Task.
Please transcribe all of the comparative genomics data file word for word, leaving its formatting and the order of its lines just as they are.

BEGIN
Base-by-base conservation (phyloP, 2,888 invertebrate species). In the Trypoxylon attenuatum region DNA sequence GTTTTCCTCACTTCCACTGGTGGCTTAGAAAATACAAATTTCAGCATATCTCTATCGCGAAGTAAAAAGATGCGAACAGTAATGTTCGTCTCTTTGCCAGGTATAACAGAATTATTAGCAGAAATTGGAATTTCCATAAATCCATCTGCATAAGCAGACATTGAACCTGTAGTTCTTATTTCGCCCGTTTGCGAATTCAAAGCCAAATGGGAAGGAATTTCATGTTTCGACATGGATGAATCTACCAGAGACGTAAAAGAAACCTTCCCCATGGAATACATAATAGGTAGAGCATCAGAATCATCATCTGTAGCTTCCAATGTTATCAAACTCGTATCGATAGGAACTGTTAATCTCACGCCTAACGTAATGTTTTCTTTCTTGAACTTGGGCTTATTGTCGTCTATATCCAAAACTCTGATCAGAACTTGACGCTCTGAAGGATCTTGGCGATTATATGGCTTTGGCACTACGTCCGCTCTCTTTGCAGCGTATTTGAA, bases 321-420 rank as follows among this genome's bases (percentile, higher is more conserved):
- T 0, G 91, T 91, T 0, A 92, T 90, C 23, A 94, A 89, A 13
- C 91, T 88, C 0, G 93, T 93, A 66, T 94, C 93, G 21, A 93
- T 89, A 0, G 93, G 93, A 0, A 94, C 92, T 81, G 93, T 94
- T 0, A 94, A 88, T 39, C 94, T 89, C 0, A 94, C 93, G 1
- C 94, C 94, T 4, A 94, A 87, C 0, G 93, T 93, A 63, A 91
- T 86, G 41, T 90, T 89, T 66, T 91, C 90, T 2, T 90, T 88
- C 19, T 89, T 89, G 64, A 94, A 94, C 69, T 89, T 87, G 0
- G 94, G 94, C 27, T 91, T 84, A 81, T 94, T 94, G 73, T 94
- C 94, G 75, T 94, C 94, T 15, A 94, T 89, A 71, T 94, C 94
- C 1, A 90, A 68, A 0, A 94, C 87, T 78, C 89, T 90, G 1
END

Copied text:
Base-by-base conservation (phyloP, 2,888 invertebrate species). In the Trypoxylon attenuatum region DNA sequence GTTTTCCTCACTTCCACTGGTGGCTTAGAAAATACAAATTTCAGCATATCTCTATCGCGAAGTAAAAAGATGCGAACAGTAATGTTCGTCTCTTTGCCAGGTATAACAGAATTATTAGCAGAAATTGGAATTTCCATAAATCCATCTGCATAAGCAGACATTGAACCTGTAGTTCTTATTTCGCCCGTTTGCGAATTCAAAGCCAAATGGGAAGGAATTTCATGTTTCGACATGGATGAATCTACCAGAGACGTAAAAGAAACCTTCCCCATGGAATACATAATAGGTAGAGCATCAGAATCATCATCTGTAGCTTCCAATGTTATCAAACTCGTATCGATAGGAACTGTTAATCTCACGCCTAACGTAATGTTTTCTTTCTTGAACTTGGGCTTATTGTCGTCTATATCCAAAACTCTGATCAGAACTTGACGCTCTGAAGGATCTTGGCGATTATATGGCTTTGGCACTACGTCCGCTCTCTTTGCAGCGTATTTGAA, bases 321-420 rank as follows among this genome's bases (percentile, higher is more conserved):
- T 0, G 91, T 91, T 0, A 92, T 90, C 23, A 94, A 89, A 13
- C 91, T 88, C 0, G 93, T 93, A 66, T 94, C 93, G 21, A 93
- T 89, A 0, G 93, G 93, A 0, A 94, C 92, T 81, G 93, T 94
- T 0, A 94, A 88, T 39, C 94, T 89, C 0, A 94, C 93, G 1
- C 94, C 94, T 4, A 94, A 87, C 0, G 93, T 93, A 63, A 91
- T 86, G 41, T 90, T 89, T 66, T 91, C 90, T 2, T 90, T 88
- C 19, T 89, T 89, G 64, A 94, A 94, C 69, T 89, T 87, G 0
- G 94, G 94, C 27, T 91, T 84, A 81, T 94, T 94, G 73, T 94
- C 94, G 75, T 94, C 94, T 15, A 94, T 89, A 71, T 94, C 94
- C 1, A 90, A 68, A 0, A 94, C 87, T 78, C 89, T 90, G 1